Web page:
Guides:Beyond average damage

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Suppose you're in the middle of combat. You're down to your last 10 AP, but you only need to do 2 HP damage to kill your opponent. How do you choose the right weapon for the job?

Concentrating on average damage is a good strategic approach - when choosing your skills, average damage per AP is a pretty good way to make that decision. But at the tactical level, it's not so reliable. As anybody who's played for long knows, in any given combat, you probably won't do average damage. This can be good (you get lucky and do more than average damage, taking out a difficult opponent with AP to spare), or it can be bad (you blast away at an easy opponent, watching your AP evaporate as you shoot the air).

This guide explains how to massage the odds towards the former, and away from the latter.

Example: Joe is an ex-survivor with no zombie skills. He has 86 XP, and he's fighting an opponent with only 4 HP left. If he can finish them off, he'll have enough points to buy a new skill... but he's only got 2 AP left to do it with. If he misses the chance, that juicy survivor will escape (or get killed by somebody else) and it could be a long time before he can find another victim. Should he use those 2 AP to bite (10% chance of 4 damage) or claw (20% chance of 2 damage)?

If Joe claws, he needs to get two hits from two attacks. Each attack has a 20% chance of hitting, so his total chance of success is 0.22 - just 4%. If he bites, he only needs one hit - the only way to fail is to miss on both attacks. His chance on missing on each attack is 90%, so the chance of missing both times is 0.92 = 0.81, leaving a 19% chance of success. Despite having the same average damage, the bite option is nearly five times more likely to succeed. As an added bonus, it has a chance of leaving him with an unused AP.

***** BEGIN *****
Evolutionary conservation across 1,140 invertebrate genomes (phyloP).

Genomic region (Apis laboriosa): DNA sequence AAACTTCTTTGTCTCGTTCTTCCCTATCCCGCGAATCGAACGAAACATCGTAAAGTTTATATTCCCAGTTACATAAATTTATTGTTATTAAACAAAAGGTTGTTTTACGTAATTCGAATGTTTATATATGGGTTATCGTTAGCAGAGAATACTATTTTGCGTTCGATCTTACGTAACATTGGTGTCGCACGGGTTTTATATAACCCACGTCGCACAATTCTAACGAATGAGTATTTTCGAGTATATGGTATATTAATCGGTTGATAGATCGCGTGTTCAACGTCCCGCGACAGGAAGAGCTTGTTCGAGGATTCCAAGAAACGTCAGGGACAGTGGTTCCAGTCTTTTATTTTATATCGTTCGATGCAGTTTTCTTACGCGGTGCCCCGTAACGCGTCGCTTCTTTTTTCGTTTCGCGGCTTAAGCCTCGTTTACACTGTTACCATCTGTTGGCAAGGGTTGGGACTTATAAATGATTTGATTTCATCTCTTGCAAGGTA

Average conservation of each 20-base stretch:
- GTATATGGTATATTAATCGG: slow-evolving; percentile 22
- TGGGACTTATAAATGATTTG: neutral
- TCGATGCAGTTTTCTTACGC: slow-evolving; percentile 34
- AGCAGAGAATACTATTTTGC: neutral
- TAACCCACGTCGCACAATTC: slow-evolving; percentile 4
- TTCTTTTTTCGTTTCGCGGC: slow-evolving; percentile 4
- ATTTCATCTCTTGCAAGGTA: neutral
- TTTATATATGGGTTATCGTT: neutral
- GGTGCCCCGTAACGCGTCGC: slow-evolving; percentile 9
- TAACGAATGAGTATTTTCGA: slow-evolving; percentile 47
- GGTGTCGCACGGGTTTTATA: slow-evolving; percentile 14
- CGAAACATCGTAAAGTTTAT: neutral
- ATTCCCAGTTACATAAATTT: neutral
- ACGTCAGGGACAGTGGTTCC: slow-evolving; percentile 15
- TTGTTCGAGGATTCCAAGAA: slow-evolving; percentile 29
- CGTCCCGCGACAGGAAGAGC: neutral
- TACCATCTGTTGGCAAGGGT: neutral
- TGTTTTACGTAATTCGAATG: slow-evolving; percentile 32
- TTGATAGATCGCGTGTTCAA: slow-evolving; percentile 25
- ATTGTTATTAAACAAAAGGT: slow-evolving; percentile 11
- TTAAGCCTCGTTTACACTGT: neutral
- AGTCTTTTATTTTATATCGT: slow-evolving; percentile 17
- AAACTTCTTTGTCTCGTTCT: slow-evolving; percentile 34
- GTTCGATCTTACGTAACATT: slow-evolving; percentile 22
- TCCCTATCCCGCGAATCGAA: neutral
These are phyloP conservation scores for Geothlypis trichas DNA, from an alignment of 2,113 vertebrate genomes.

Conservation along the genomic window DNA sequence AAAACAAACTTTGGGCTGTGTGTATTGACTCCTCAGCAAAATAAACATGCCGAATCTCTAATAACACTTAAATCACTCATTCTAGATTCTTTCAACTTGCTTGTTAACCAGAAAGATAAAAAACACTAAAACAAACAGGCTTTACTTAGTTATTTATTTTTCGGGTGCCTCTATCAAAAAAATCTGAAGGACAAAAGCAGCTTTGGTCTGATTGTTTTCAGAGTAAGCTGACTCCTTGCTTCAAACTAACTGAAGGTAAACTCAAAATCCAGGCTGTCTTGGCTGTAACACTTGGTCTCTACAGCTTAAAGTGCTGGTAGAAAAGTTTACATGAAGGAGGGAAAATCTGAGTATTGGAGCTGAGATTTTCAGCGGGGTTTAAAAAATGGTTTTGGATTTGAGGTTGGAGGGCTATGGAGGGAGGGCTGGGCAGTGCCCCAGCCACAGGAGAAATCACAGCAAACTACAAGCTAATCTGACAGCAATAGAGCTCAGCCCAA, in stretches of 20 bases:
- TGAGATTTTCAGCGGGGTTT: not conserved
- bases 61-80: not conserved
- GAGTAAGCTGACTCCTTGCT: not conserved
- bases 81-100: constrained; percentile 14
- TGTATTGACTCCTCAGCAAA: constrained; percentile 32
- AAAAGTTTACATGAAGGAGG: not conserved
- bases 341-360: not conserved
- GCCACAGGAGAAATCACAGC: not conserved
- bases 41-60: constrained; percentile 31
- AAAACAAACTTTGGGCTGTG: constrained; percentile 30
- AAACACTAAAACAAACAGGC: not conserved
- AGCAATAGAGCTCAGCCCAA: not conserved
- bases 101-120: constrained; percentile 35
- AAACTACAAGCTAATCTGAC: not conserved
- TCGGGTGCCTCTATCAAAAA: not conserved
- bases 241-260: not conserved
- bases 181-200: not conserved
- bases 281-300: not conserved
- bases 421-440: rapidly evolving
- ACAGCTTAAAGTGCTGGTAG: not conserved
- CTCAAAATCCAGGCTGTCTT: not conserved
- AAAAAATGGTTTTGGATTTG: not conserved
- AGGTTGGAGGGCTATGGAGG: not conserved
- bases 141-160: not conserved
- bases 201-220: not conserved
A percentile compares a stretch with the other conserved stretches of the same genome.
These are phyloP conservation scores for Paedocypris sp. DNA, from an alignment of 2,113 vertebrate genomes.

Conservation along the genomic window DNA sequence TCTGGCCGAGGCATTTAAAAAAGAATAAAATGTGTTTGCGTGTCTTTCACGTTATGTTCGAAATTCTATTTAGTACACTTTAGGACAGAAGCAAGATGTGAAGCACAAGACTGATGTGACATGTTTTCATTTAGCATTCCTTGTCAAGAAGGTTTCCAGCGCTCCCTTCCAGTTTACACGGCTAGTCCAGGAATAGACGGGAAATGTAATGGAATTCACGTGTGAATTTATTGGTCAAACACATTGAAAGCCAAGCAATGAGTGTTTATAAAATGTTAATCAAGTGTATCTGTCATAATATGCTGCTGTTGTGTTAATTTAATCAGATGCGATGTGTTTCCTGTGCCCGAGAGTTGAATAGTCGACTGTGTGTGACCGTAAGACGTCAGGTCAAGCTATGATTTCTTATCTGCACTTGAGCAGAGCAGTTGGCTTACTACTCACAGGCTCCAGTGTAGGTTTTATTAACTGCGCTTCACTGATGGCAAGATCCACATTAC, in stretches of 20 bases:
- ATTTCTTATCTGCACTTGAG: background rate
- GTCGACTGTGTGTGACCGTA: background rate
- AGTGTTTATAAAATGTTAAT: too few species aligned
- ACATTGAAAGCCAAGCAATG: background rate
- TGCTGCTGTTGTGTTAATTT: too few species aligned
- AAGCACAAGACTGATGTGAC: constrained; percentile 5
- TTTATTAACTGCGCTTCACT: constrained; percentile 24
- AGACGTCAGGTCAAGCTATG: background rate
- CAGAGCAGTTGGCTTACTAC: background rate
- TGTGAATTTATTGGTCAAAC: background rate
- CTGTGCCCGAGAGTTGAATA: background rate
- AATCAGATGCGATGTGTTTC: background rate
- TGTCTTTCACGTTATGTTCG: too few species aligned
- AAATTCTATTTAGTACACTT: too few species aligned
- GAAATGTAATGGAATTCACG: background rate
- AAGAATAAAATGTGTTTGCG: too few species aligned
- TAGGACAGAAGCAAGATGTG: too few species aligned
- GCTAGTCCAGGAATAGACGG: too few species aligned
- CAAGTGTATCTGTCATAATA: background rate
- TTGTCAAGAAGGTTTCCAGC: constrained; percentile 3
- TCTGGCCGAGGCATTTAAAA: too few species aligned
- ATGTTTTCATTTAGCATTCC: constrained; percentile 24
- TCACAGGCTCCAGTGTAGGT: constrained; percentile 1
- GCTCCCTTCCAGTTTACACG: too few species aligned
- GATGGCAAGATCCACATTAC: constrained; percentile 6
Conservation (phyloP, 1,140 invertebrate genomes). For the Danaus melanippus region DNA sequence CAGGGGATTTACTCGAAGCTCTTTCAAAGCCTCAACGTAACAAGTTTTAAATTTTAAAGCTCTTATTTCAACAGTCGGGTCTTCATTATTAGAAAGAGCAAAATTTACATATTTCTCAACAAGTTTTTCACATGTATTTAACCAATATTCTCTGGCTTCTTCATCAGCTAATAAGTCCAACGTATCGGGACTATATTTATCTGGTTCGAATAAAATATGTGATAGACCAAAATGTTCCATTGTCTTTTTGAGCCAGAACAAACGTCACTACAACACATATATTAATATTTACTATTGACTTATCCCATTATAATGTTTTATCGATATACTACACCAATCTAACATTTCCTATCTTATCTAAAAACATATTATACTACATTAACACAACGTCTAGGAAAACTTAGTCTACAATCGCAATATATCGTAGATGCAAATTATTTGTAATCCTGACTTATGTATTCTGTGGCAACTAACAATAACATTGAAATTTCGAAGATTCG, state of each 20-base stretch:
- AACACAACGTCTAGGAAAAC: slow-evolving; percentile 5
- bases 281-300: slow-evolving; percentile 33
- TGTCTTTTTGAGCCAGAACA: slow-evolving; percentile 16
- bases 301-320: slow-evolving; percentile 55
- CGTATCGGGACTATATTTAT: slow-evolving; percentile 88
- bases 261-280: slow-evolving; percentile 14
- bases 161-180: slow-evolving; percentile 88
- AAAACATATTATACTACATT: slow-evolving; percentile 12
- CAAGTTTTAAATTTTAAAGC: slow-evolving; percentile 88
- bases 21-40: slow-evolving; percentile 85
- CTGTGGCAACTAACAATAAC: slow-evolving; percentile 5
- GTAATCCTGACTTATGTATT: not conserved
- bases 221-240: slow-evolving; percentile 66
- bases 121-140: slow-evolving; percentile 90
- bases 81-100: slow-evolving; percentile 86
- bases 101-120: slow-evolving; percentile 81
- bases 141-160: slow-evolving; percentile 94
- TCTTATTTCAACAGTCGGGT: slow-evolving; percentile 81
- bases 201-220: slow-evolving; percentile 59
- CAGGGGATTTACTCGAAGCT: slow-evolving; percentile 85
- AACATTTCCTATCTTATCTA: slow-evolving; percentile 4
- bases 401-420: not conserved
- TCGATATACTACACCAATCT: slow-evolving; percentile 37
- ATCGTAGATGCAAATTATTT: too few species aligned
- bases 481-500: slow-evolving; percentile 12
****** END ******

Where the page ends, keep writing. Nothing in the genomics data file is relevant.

When you've got more than a couple of AP to spend, figuring out the exact odds is probably more trouble than it's worth. But if you just want to know which attack mode is better, you can get a long way with some simple rules of thumb and basic arithmetic.

Variance

The key concept here is variance. When looking at a random variable - say, the number of HP you do with ten fireaxe attacks - the variance measures how close it's likely to fall to the expected (average) value.

A small-variance attack mode is one that reliably does near-average damage over a series of attacks. A large-variance one is more likely to fall a long way from the average, either higher or lower. As a rule of thumb, if two weapons have a similar average damage-per-attack, the one with the higher damage-per-hit will have the higher variance. (More detailed calculations are provided at the end of this guide.)

So, is high variance good or bad? That depends on your situation. High variance increases the element of chance, making you more likely to win when the averages are against you, and less likely to win when they're in your favour.

If you're in Joe's situation, above, the average isn't good enough. He needs to do 4 HP damage, and his average damage on two attacks is just 0.8 HP - one-fifth of what he needs. No matter what he does, he's unlikely to succeed, but by picking a high-variance attack mode (the bite) he can make it more likely.